Things are usually pretty quiet up in the north county suburb of Woodson Terrace, population 4,200. Mayor Lawrence P. "Butch" Besmer has been in office since 2006, his position mostly unchallenged...that is until two weeks ago when Kathy Wheeling ran against him.
Besmer won re-election on April 6. His campaign hinged on Woodson Terrace's terrific financial health since he took office, the best it had been, he claimed, since before 9/11. Three days later he eliminated one of the shop foreman positions in the department of public works "for financial reasons." The man who lost his job was Micah Jacquemin, a friend and supporter of Wheeling.
Was it just simple economics or was it political retribution?
"I had two supervisors making $100,000 a year between them," Besmer told Daily RFT somewhat irritably. "Do you think it's financially responsible to pay $100,000 for two people to supervise six employees? It's public works: digging holes, cutting grass."
Wheeling doesn't believe this reasoning. "My fear is that this of the first of many actions he'll take. He has complete control. Everyone is afraid of him."
Wheeling has been active in Woodson Terrace government for the past year, ever since she and her husband Brad attended a city council meeting after their home got broken into. She took an instant disliking to Mayor Besmer.
"Someone got up and complained about a sign," she recalls. "The mayor's face got red. He pounded the table and told her to sit down and shut up."
Nonetheless, Wheeling and her husband agreed to head the Woodson Terrace neighborhood watch committee and became regulars at city council meetings, where they got along pleasantly enough with the other regulars, including members of the Besmer-appointed board of aldermen.
That all changed earlier this year, Wheeling claims, when she filed to run for mayor herself. "I went to the February meeting. It was like The Scarlet Letter. They wouldn't talk to me. It's an old-boys club in Woodson Terrace. It's a whole board of yes-men and say-nothing women."
Wheeling's campaign platform included a plan to cut the mayor's salary. She didn't get much support among the city employees. "They didn't want to come out because of fear of retribution," she says. "I was like, 'Are you kidding? Is this the wild, wild west?' They said he would talk to people about having my yard sign. It was not friendly banter. It was meant to be intimidating."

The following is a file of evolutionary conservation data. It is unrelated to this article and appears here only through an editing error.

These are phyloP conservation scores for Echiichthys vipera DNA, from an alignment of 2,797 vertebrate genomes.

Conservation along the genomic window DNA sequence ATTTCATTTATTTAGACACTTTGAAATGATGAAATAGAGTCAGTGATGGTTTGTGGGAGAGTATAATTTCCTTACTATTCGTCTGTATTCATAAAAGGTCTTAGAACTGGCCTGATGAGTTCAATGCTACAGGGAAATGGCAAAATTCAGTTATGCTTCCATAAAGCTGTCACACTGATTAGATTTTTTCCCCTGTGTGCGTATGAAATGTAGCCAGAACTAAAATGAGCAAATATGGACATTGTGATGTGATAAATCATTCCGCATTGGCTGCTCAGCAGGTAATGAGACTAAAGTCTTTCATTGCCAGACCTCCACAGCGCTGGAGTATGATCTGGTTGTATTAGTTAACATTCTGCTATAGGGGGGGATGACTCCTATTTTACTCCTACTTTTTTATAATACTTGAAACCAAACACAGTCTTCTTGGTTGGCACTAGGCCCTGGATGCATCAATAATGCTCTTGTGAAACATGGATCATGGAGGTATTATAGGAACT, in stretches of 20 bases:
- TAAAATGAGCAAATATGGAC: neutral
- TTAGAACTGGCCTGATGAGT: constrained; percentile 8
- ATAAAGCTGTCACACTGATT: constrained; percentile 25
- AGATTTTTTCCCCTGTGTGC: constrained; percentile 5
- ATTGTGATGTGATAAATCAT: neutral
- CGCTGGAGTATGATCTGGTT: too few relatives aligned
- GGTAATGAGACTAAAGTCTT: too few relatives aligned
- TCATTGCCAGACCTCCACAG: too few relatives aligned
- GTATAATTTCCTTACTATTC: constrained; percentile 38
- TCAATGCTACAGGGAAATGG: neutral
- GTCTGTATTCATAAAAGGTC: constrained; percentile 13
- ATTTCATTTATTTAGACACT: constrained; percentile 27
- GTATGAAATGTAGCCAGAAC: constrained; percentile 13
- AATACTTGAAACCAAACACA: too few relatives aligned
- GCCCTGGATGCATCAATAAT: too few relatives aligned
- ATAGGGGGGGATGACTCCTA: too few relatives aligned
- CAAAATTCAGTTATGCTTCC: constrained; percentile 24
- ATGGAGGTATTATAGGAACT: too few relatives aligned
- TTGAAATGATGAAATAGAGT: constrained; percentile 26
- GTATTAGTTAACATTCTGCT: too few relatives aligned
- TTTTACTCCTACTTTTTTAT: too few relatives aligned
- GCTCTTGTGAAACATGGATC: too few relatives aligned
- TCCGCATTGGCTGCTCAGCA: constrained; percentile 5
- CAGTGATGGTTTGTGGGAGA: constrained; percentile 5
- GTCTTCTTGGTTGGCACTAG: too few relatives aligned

Jacquemin was not vocal about his support for Wheeling, but the two had been friends for a long time.
Wheeling campaigned vigorously, going door-to-door and dropping in at town events where, she says, she didn't see Besmer. The mayor, instead, sent a letter to all 4,200 of the town's residents trumpeting his achievements. On election day, he won by more than 100 votes out of 800 cast.
Three days later, Jacquemin received notice that his job had been eliminated. Previously, he had been demoted from his position as director of public works after an investigation into money missing from the department's kitty fund. (Police determined that all the money was still there.) He believes the investigation was prompted by a fellow employee who was bitter because Jacquemin had asked someone else to serve as director when he went on vacation.
"[Besmer] said he didn't think I had what it takes to run public works," Jacquemin says. Jacquemin's demotion also involved a $12,000 pay cut, though the mayor did appoint him to a second position as an administrative assistant.
The loss of his job last week came as a complete surprise to Jacquemin. He has been working for the city for fifteen years, his entire adult life. "I was a good, solid, high-performing employee for fifteen years," he says. "I won awards. It's a bummer. I used to tell the staff I was going to retire here."
Wheeling, meanwhile, plans to continue her work in Woodson Terrace politics. She's been keeping a blog about her activities and will continue to go to meetings. "I'm going to show up [to the next city council meeting] and see how our tax money is being spent. If I'm not there, I can't complain."
Support Local Journalism.
Join the Riverfront Times Press Club
Local journalism is information. Information is power. And we believe everyone deserves access to accurate independent coverage of their community and state. Our readers helped us continue this coverage in 2020, and we are so grateful for the support.
Help us keep this coverage going in 2021. Whether it's a one-time acknowledgement of this article or an ongoing membership pledge, your support goes to local-based reporting from our small but mighty team.
Join the Riverfront Times Club for as little as $5 a month.